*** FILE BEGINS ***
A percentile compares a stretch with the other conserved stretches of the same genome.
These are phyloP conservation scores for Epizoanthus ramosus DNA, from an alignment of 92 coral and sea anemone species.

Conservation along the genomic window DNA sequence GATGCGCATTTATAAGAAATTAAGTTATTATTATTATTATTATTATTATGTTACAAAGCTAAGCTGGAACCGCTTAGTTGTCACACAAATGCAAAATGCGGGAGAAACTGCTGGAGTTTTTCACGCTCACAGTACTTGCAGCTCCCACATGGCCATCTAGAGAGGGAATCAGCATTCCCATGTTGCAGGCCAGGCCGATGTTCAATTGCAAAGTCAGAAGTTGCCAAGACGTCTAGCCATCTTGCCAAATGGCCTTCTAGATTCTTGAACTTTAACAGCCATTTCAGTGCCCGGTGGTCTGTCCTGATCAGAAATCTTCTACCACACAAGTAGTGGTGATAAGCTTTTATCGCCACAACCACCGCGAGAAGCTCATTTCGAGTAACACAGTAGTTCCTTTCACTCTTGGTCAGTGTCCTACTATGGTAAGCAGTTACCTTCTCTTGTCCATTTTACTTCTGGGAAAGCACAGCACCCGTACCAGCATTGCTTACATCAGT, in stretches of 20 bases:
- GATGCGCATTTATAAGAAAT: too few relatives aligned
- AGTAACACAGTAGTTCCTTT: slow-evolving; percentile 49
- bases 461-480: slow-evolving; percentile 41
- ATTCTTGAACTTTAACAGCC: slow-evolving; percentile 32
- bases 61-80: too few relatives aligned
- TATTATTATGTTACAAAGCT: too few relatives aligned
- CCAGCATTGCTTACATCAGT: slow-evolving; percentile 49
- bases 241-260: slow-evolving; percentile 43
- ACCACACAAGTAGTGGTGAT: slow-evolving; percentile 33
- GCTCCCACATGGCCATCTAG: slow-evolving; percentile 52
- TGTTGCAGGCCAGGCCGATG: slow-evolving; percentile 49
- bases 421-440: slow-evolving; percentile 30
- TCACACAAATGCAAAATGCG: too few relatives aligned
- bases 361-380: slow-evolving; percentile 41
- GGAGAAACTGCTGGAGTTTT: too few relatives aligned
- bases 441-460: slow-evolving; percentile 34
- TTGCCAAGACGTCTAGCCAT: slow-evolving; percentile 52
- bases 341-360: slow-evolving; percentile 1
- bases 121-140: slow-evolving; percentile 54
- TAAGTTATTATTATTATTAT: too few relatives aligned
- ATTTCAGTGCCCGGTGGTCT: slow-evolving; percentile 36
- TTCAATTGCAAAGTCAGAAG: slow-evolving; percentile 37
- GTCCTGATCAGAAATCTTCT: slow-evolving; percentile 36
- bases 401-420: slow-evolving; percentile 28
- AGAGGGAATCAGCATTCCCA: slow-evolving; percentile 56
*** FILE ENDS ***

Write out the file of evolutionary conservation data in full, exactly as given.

A percentile compares a stretch with the other conserved stretches of the same genome.
These are phyloP conservation scores for Epizoanthus ramosus DNA, from an alignment of 92 coral and sea anemone species.

Conservation along the genomic window DNA sequence GATGCGCATTTATAAGAAATTAAGTTATTATTATTATTATTATTATTATGTTACAAAGCTAAGCTGGAACCGCTTAGTTGTCACACAAATGCAAAATGCGGGAGAAACTGCTGGAGTTTTTCACGCTCACAGTACTTGCAGCTCCCACATGGCCATCTAGAGAGGGAATCAGCATTCCCATGTTGCAGGCCAGGCCGATGTTCAATTGCAAAGTCAGAAGTTGCCAAGACGTCTAGCCATCTTGCCAAATGGCCTTCTAGATTCTTGAACTTTAACAGCCATTTCAGTGCCCGGTGGTCTGTCCTGATCAGAAATCTTCTACCACACAAGTAGTGGTGATAAGCTTTTATCGCCACAACCACCGCGAGAAGCTCATTTCGAGTAACACAGTAGTTCCTTTCACTCTTGGTCAGTGTCCTACTATGGTAAGCAGTTACCTTCTCTTGTCCATTTTACTTCTGGGAAAGCACAGCACCCGTACCAGCATTGCTTACATCAGT, in stretches of 20 bases:
- GATGCGCATTTATAAGAAAT: too few relatives aligned
- AGTAACACAGTAGTTCCTTT: slow-evolving; percentile 49
- bases 461-480: slow-evolving; percentile 41
- ATTCTTGAACTTTAACAGCC: slow-evolving; percentile 32
- bases 61-80: too few relatives aligned
- TATTATTATGTTACAAAGCT: too few relatives aligned
- CCAGCATTGCTTACATCAGT: slow-evolving; percentile 49
- bases 241-260: slow-evolving; percentile 43
- ACCACACAAGTAGTGGTGAT: slow-evolving; percentile 33
- GCTCCCACATGGCCATCTAG: slow-evolving; percentile 52
- TGTTGCAGGCCAGGCCGATG: slow-evolving; percentile 49
- bases 421-440: slow-evolving; percentile 30
- TCACACAAATGCAAAATGCG: too few relatives aligned
- bases 361-380: slow-evolving; percentile 41
- GGAGAAACTGCTGGAGTTTT: too few relatives aligned
- bases 441-460: slow-evolving; percentile 34
- TTGCCAAGACGTCTAGCCAT: slow-evolving; percentile 52
- bases 341-360: slow-evolving; percentile 1
- bases 121-140: slow-evolving; percentile 54
- TAAGTTATTATTATTATTAT: too few relatives aligned
- ATTTCAGTGCCCGGTGGTCT: slow-evolving; percentile 36
- TTCAATTGCAAAGTCAGAAG: slow-evolving; percentile 37
- GTCCTGATCAGAAATCTTCT: slow-evolving; percentile 36
- bases 401-420: slow-evolving; percentile 28
- AGAGGGAATCAGCATTCCCA: slow-evolving; percentile 56